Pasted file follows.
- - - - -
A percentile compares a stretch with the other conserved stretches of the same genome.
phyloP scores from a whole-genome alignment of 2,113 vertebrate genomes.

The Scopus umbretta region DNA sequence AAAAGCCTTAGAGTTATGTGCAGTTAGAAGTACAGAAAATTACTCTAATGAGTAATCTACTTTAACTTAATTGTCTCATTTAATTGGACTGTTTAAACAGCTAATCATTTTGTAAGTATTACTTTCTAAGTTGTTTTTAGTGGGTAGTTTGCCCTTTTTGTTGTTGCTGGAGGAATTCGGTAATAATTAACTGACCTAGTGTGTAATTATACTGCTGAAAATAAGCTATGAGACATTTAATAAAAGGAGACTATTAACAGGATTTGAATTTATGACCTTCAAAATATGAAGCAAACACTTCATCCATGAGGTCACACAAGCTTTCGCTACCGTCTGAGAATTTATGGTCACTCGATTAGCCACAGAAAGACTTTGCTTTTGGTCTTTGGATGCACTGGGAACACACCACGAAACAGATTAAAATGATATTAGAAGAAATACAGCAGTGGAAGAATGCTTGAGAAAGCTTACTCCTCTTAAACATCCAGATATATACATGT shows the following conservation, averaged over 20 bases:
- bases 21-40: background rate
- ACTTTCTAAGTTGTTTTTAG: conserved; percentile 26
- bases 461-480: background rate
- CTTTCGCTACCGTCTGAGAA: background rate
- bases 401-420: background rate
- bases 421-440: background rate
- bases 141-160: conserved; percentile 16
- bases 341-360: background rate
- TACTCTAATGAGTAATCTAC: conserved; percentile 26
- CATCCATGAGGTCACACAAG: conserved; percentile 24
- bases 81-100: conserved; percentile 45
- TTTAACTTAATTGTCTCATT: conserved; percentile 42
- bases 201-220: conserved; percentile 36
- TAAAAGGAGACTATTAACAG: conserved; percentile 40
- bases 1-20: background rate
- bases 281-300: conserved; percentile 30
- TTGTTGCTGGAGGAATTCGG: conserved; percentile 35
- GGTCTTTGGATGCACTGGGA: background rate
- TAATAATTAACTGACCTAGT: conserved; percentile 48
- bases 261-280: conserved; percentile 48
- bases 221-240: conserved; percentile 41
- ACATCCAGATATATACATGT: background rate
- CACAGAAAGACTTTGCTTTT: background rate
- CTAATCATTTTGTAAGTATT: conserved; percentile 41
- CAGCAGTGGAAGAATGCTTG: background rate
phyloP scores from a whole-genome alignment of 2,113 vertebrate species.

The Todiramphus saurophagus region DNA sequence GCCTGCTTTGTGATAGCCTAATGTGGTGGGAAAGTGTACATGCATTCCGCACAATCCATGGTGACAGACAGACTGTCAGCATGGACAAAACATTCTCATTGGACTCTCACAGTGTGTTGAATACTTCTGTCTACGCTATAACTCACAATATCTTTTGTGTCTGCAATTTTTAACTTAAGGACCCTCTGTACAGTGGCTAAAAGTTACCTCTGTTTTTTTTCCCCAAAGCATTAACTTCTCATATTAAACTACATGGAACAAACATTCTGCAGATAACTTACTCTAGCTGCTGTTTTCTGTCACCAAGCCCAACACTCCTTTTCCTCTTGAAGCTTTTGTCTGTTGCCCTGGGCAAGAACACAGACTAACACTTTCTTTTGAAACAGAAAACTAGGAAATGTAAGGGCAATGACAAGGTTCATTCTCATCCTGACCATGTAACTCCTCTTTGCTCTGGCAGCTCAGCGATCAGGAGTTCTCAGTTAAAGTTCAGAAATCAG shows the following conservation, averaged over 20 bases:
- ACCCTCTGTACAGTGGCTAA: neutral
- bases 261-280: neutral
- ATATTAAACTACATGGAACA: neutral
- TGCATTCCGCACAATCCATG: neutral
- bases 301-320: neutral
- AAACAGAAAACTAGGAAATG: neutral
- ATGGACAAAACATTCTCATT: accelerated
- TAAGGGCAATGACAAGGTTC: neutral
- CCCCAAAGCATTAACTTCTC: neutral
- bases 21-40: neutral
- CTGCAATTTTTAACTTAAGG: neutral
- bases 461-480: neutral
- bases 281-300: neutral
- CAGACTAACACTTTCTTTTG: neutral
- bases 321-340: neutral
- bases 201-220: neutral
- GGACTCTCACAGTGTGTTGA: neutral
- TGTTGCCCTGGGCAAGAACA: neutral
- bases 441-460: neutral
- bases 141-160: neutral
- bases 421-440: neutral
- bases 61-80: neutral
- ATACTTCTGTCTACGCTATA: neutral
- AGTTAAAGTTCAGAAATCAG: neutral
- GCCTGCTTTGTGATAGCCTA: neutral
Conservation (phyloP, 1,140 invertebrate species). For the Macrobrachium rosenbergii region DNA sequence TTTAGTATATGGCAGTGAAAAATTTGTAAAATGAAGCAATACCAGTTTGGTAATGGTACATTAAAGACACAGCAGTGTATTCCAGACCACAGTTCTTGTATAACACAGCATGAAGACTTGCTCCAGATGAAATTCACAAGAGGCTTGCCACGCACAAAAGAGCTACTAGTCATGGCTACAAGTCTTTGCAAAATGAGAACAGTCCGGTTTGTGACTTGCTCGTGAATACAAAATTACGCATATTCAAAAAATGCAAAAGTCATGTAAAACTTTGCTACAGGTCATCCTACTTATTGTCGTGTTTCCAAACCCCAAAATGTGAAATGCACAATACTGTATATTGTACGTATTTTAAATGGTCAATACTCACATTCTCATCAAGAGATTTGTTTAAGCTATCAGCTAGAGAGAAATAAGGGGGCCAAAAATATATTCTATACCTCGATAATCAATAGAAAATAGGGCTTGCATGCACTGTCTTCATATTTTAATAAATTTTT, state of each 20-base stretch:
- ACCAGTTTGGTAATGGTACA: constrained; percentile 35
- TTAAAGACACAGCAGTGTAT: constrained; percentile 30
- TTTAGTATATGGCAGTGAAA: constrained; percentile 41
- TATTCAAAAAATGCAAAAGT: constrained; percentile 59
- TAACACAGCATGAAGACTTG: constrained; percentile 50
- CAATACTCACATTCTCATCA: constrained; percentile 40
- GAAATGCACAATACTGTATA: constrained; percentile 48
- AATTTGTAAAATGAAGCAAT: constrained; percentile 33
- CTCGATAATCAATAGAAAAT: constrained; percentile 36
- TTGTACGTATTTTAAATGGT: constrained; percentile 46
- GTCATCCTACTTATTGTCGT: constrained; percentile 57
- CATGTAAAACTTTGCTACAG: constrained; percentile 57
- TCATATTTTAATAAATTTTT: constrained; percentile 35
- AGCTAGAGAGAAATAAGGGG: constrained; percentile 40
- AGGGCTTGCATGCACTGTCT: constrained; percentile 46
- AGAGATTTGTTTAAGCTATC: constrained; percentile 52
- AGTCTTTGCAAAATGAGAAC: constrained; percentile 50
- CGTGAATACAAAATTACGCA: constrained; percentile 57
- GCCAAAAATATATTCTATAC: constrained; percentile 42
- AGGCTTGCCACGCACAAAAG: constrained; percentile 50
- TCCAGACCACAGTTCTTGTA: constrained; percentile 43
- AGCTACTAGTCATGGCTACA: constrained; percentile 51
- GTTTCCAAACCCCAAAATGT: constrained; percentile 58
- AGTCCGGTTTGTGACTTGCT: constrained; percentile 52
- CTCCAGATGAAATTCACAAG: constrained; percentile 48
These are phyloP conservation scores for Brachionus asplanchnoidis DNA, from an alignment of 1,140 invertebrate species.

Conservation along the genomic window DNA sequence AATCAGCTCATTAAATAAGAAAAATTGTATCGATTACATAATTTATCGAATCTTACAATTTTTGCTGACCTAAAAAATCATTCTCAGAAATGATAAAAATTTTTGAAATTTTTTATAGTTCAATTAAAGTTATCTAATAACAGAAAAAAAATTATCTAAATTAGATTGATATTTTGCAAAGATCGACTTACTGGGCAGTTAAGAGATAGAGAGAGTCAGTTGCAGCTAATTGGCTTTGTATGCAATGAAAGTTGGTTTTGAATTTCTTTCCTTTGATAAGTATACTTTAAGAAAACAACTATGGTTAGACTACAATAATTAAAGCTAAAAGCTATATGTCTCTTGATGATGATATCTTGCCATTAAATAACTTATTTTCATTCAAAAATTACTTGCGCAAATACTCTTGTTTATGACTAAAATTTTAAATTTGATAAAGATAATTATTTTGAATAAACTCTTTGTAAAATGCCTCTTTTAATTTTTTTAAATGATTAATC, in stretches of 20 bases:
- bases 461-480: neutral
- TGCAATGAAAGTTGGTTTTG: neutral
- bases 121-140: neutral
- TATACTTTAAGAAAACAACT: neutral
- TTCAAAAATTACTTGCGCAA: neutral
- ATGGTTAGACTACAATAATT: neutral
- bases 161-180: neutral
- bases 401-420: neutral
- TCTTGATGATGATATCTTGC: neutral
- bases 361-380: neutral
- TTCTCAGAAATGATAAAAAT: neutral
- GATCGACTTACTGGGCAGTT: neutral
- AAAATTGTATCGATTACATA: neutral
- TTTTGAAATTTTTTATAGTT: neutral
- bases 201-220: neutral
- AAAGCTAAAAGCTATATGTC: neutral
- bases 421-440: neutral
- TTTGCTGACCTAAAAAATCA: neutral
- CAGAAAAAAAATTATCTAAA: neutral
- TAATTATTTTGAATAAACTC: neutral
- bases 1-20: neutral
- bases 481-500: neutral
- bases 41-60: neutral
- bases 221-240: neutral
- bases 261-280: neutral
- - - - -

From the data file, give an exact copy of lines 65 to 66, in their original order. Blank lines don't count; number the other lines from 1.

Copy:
- CTCGATAATCAATAGAAAAT: constrained; percentile 36
- TTGTACGTATTTTAAATGGT: constrained; percentile 46